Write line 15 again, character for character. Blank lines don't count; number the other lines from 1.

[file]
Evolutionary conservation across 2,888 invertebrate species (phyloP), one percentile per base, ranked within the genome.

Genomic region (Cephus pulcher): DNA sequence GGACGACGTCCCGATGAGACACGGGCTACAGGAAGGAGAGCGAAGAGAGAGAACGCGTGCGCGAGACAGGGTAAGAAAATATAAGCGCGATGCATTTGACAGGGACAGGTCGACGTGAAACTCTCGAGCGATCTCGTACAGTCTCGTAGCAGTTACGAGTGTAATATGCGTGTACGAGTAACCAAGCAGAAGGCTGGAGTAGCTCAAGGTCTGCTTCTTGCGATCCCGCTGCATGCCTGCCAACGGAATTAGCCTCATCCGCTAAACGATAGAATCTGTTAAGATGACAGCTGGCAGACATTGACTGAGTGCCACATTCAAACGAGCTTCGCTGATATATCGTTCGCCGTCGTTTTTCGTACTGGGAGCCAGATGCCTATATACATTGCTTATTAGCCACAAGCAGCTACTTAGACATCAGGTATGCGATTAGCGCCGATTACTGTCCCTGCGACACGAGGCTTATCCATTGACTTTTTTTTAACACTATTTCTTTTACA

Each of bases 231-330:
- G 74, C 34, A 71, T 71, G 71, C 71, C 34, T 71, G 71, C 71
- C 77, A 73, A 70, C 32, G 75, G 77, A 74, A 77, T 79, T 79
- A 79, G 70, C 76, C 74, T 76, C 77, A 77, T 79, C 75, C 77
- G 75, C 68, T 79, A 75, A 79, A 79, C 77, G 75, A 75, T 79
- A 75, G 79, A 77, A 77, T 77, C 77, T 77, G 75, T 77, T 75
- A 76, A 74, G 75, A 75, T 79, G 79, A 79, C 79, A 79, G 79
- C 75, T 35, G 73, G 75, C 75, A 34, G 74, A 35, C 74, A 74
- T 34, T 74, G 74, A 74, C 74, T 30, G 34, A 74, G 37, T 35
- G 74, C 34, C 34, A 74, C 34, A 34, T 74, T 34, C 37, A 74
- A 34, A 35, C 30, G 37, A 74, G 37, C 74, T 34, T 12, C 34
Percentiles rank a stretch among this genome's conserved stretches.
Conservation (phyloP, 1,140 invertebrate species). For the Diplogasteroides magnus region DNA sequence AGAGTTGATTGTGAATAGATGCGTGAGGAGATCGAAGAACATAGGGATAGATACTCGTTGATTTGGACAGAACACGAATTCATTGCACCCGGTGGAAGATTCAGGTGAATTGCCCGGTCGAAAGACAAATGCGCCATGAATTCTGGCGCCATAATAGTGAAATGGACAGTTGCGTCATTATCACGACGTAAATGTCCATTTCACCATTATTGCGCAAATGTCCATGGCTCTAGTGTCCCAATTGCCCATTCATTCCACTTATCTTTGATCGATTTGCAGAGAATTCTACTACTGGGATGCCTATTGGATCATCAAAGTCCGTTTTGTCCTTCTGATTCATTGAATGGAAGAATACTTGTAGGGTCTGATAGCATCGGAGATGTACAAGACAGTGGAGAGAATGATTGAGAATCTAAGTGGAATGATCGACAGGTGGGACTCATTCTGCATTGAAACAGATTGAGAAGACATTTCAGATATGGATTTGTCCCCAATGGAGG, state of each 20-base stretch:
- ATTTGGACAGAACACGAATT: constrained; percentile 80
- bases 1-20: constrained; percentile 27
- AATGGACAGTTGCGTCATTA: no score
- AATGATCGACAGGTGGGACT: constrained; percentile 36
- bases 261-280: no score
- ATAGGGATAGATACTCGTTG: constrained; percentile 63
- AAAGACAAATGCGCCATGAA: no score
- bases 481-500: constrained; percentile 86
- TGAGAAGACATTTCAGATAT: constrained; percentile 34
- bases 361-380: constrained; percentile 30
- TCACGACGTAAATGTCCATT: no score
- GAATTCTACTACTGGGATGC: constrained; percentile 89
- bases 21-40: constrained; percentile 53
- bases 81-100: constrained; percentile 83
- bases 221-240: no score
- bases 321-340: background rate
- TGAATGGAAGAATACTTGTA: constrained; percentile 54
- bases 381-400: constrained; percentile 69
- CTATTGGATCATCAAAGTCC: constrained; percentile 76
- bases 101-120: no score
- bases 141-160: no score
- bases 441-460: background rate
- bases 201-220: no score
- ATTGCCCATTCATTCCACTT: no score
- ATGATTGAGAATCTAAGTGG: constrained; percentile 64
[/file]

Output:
Conservation (phyloP, 1,140 invertebrate species). For the Diplogasteroides magnus region DNA sequence AGAGTTGATTGTGAATAGATGCGTGAGGAGATCGAAGAACATAGGGATAGATACTCGTTGATTTGGACAGAACACGAATTCATTGCACCCGGTGGAAGATTCAGGTGAATTGCCCGGTCGAAAGACAAATGCGCCATGAATTCTGGCGCCATAATAGTGAAATGGACAGTTGCGTCATTATCACGACGTAAATGTCCATTTCACCATTATTGCGCAAATGTCCATGGCTCTAGTGTCCCAATTGCCCATTCATTCCACTTATCTTTGATCGATTTGCAGAGAATTCTACTACTGGGATGCCTATTGGATCATCAAAGTCCGTTTTGTCCTTCTGATTCATTGAATGGAAGAATACTTGTAGGGTCTGATAGCATCGGAGATGTACAAGACAGTGGAGAGAATGATTGAGAATCTAAGTGGAATGATCGACAGGTGGGACTCATTCTGCATTGAAACAGATTGAGAAGACATTTCAGATATGGATTTGTCCCCAATGGAGG, state of each 20-base stretch: